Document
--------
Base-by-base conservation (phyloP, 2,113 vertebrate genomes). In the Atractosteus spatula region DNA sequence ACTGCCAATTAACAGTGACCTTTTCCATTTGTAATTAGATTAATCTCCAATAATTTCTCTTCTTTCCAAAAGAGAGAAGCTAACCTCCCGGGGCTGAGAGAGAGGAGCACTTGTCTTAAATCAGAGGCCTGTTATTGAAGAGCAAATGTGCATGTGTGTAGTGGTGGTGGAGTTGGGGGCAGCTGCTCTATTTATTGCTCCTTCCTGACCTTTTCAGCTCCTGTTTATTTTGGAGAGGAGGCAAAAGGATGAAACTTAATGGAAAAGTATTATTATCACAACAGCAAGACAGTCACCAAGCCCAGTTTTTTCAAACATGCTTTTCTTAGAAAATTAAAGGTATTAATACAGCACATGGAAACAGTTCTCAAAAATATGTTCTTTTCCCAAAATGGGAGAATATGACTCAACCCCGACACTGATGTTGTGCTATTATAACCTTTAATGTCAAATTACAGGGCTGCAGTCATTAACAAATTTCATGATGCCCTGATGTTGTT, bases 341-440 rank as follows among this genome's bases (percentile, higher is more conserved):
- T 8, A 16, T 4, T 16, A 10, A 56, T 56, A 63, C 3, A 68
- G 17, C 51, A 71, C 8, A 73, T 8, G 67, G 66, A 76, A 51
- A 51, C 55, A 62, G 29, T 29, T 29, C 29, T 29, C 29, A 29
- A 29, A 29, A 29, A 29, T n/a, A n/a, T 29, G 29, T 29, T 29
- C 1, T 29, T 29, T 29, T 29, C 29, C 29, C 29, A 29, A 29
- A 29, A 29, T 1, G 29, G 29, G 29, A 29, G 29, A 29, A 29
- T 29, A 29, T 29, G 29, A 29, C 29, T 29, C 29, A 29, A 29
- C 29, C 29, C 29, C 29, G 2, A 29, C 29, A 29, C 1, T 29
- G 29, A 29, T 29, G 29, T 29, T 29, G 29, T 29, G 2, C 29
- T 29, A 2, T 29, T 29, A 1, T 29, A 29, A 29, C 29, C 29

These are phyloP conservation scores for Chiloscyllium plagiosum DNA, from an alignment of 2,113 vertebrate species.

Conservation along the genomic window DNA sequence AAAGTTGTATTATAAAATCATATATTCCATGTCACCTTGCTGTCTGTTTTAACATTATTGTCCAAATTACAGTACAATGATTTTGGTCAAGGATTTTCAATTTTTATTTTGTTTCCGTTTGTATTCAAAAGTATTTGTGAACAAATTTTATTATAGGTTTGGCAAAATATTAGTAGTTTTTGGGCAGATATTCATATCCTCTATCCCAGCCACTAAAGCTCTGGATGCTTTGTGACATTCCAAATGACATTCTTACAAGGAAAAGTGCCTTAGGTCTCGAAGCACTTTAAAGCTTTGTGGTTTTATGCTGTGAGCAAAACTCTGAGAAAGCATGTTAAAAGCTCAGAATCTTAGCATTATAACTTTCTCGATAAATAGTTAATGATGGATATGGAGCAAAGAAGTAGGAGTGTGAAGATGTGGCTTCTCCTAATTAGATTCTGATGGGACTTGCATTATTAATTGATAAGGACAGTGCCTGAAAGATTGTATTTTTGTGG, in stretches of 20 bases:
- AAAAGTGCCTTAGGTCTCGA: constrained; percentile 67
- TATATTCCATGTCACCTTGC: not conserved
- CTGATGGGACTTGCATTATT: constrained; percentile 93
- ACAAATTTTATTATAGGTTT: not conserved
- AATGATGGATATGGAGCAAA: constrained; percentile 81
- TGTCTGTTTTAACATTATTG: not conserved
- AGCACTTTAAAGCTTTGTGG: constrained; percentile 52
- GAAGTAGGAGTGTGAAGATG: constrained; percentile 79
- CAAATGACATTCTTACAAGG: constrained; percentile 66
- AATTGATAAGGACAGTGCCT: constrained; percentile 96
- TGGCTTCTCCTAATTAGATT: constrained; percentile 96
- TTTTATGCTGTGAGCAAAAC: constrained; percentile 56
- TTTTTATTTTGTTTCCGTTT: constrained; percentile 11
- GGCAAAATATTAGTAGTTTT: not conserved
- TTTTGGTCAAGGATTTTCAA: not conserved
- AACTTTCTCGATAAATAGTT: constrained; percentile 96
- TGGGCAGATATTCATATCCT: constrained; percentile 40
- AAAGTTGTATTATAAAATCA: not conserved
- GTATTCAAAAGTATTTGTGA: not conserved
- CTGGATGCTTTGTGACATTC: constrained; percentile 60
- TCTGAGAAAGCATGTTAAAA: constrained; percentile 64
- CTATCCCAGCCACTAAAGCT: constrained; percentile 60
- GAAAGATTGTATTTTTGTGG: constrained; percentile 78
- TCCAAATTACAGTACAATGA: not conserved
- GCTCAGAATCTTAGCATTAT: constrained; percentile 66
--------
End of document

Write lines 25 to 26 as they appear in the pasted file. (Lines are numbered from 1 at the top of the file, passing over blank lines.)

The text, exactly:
- TTTTATGCTGTGAGCAAAAC: constrained; percentile 56
- TTTTTATTTTGTTTCCGTTT: constrained; percentile 11